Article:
|Classic Horror Movies N|
|Classic Horror Movies A B C D E F G H I J K L M N O P Q R S T U V W X Y Z|
|Video/DVD||MOSTRO NE NI NIG NIN NO NU NY|
NABESHIMA KAIBYODEN (1949/Shin Toho) BW. Japan.
Credits: Dir: Kunio Watanabe.
Cast: Denjiro Okochi, Michiyo, Kogure.
A mystical fantasy based on the legend of the spectral cat-woman of Nabeshima.
Remade in 1969 as Hiroku Kaibyoden.
Releasing Co.) 75mins. BW. US.
DIE NACHT DER ERKENNTNIS (1922) see Schatten
NACHTE DES GRAUENS (1916) BW. Silent. Germany.
Aka: NIGHT OF TERROR; A NIGHT OF HORROR; A NIGHT OF HORROR IN THE MENAGERIE.
Credits: Dir: Arthur Robison.
Cast: Werner Krauss, Emil Jannings, Lupu Pick.
Features strange vampire-like people.
NACHTSGESTALTEN (1920/Oswald Film) 106mins. BW. Silent. Germany.
|Cast: Paul Wegener, Conrad Veidt,
Erna Morena, Anita Berber, Reinhold Schunzel, Erik Charell, Theodor Loos.
Author Karl Hans Strobl was Austria's leading author of horror stories in the tradition of Poe.
Little is known concerning the plot of this film, but actor Erik Charell appeared in the role of a gorilla.
NAIDRA, THE DREAM WORKER (1914/Edison)
3 reels. BW. Silent. US.
NAN IN FAIRYLAND (1912/Cricks & Martin) 2 reels.
BW. Silent. UK.
NATURE'S FAKIRS (1907/Kalem) 1 reel. BW. Silent. US.
NATURE'S MISTAKES (1932) see Freaks
NEAL OF THE NAVY (1915/Pathe) BW. Silent. Serial. 14
NECKLACE OF THE DEAD (1910/Nordisk) 17mins. BW.
THE NEW ADVENTURES OF BARON MUNCHHAUSEN (1915/Kent
Films) 995 feet. BW. Silent. UK.
THE NEW JONAH (1909/Pathe) 7mins. BW. Silent.
THE NEW WIZARD OF OZ (1914) see His Majesty, The Scarecrow of Oz
THE NEWSBOY'S CHRISTMAS DREAM (1913/Cricks &
Martin) 3 reels. BW. Silent. UK.
THE NEXT VOICE YOU HEAR (1950/MGM.) 83mins. BW. US.
Credits: Dir: William A Wellman; Prod: Dore Schary; Sc: Charles Schnee; Ph: William Mellor; Mus: David Raskin.
Cast: James Whitmore, Nancy Davis, Gary Gray, Lillian Bronson, Art Smith, Jeff Corey.
The contented life of Joe, (Whitmore), and Mary Smith, (Davis), is shaken when they hear what seems to be God's voice coming from their radio.
An interesting film with a message is too slow to develop while trying to demonstarte the impact the event has on smalltown America.
Schary wrote a book concerning the film entitled "Case History of a Movie".
DIE NIBELUNGEN (1923-24/UFA./Decla-Bioscop)
BW. Silent. Germany.
|Kriemhild's Rache (1924) 3576 metres. 125mins. Aka:
In central Europe during the 5th. century, after Siegfried's death, Kriemhilde is now Queen and has chosen as her husband Etzel, King of the Huns, (Klein-Rogge), sometimes known as Attila, the scourge of Europe. The bloodthirsty Queen orders the massacre of her brothers and the death of Hagen Tronje at the cost of many lives, but when Etzel lear ns of the death of such a fine warrior he ensures that Kriemhilde is also put to death.
With unlimited resources at his disposal, Lang transformed war like legends into a celebration of the German nation in an awe inspiring film utilising enormous symmetrical architecture built entirely in the studio to match the stature of the epic heroes.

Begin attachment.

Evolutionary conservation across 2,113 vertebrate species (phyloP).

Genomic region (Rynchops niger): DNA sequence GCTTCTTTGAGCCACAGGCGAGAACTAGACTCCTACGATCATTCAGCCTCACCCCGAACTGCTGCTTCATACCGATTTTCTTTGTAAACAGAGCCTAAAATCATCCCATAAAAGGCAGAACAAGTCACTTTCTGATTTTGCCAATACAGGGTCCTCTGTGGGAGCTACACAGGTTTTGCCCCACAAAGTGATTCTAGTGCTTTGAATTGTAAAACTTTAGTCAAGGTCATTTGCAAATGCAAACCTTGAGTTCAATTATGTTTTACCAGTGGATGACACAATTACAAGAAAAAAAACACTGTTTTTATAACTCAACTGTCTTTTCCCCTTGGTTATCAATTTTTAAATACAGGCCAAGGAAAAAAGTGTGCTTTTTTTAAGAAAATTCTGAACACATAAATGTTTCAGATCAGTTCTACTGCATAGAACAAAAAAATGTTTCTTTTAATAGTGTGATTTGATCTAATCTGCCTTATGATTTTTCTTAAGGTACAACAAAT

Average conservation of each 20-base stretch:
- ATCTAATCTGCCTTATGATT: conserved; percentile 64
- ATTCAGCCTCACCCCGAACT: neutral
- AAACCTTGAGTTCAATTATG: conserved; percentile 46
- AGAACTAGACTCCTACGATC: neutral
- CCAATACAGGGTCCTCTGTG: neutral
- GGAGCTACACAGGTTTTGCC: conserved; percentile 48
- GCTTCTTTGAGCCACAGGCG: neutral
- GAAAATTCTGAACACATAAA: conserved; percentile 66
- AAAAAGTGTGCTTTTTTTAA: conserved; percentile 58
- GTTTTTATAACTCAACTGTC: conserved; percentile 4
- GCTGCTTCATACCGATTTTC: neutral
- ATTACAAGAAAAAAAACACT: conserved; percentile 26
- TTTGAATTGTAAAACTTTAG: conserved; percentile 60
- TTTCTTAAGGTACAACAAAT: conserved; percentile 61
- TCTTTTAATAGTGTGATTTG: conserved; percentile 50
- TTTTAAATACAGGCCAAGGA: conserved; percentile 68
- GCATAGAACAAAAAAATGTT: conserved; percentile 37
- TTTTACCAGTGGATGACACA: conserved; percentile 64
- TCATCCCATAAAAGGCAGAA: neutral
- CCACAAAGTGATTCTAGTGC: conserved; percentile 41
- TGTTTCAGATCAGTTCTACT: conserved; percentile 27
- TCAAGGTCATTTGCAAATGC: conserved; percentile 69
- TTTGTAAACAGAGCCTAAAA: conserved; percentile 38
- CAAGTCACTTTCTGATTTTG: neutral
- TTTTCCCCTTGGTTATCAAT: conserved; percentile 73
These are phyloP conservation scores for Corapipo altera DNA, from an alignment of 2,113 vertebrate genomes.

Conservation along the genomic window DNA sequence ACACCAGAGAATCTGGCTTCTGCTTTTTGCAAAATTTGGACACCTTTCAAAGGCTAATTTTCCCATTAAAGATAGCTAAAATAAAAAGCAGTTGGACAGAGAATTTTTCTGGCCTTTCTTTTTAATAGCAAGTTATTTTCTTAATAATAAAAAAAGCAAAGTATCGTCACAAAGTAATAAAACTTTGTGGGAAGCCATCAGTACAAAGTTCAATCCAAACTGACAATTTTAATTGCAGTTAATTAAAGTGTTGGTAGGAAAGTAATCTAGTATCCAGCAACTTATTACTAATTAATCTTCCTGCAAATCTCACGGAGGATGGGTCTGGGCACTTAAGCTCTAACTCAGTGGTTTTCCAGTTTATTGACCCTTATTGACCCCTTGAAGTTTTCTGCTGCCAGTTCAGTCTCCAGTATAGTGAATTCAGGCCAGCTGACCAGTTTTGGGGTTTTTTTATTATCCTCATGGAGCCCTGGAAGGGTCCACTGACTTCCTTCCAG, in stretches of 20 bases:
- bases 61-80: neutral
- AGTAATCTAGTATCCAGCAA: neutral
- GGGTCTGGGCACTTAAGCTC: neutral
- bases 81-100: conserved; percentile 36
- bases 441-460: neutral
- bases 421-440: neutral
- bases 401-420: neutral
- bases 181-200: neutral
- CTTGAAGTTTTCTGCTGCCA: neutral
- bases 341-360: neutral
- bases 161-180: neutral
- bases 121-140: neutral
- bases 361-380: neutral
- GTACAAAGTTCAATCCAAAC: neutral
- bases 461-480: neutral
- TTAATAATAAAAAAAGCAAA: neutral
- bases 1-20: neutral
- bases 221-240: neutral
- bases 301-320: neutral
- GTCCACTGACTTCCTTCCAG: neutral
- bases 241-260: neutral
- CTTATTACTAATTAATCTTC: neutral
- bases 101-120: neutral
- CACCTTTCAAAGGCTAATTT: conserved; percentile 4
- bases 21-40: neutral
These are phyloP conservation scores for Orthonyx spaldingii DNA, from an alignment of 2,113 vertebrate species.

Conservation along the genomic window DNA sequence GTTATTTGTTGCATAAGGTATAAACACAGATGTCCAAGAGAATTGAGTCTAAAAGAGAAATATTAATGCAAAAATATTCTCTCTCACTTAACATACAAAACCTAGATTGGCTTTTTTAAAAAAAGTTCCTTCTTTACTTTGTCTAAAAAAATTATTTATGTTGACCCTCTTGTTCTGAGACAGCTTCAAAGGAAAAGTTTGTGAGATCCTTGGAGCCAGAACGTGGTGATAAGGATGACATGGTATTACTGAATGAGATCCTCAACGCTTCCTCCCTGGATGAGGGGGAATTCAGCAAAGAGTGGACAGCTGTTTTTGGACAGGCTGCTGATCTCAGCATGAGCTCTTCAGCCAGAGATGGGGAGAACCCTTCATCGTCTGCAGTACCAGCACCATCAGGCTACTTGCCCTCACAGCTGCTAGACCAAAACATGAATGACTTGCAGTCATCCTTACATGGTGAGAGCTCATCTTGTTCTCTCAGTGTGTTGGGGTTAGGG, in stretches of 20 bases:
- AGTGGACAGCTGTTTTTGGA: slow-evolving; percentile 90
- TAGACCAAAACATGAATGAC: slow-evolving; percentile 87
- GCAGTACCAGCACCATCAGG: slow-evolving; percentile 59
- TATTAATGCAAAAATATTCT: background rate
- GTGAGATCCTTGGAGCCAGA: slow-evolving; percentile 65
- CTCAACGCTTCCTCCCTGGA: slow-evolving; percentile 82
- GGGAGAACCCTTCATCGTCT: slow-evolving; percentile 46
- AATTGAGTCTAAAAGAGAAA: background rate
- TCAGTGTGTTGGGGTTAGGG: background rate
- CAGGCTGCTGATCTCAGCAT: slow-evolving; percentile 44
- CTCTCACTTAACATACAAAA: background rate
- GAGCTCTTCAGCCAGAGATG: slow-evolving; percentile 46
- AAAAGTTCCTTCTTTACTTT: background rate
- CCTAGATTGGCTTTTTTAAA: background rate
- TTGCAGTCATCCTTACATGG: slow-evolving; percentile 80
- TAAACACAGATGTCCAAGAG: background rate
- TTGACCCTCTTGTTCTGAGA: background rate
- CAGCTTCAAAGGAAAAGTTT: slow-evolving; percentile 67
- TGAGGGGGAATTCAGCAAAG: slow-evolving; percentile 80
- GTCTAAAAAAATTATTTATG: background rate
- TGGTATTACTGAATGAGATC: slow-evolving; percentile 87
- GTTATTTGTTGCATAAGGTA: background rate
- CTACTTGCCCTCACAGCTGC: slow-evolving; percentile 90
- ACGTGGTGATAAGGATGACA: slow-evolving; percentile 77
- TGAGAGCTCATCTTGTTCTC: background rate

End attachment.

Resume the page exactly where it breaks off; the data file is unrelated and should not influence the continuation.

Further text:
The second part, Kremhilde's Revenge is filmed much more dynamically in comparison to Siegfried's Death.
Adolph Hitler and Josef Goebbals claimed that this was one of his favourite films, dark-complexioned men who saw themselves as blonde heroes of a heroic race.
During production UFA. merged with Decla Bioscop.
During the period from 1925 to 1933 UFA released shortened versions of the films to the foreign market, all unauthorised by the director.
THE NIGHT COMES TOO SOON (1947)
THE NIGHT HAS A THOUSAND EYES (1948/Paramount)
80mins. BW. US.
|A vaudeville mentalist, (Robinson), discovers he really
does have the power to predict the future and causes a woman, (Russell), to commit s
uicide when he tells her that she will suffer a violent death in a few days. Despite his
abilities, the mentalist is powerless to avoid the doom he envisages.
A remake of The Clairvoyant, expertly handled and providing plenty of taut suspense.
THE NIGHT HAS EYES (1942)
A NIGHT IN THE CHAMBER OF HORRORS (1914/Eclair)
15mins. BW. Silent.
NIGHT KEY (1937/Universal) 67mins.
THE NIGHT MONSTER (1942/Universal)
73mins. BW. US.
Lionel Atwill, Ralph Morgan, Irene Hervey, Bela Lugosi, Don Porter, Nils Asther, Leif Erickson, Fay Helm, Frank Reicher, Doris Lloyd, Janet Shaw, Francis Pierlot, Robert
Homans, Eddy Waller, Cyril Delevanti.
Dr. King, (Atwill), Dr. Timmons, (Reicher), and Dr. Phipps, (Pierlot), arrive at the isolated country estate of Ingston Towers, three physicians who contributed to a double amputation operation that left Kurt Ingston, (Morgan), with no legs. Among the other occupants of the creepy mansion is the mysterious Agor Singh, (Asther), who demonstrates to Ingston how he can grow new tissues at will through an understanding of the nature of cosmic substance. Ingston uses this aquired knowledge to grow temporary legs, stalk the spooky marshes at Pollard Slough and wreak revenge on the doctors.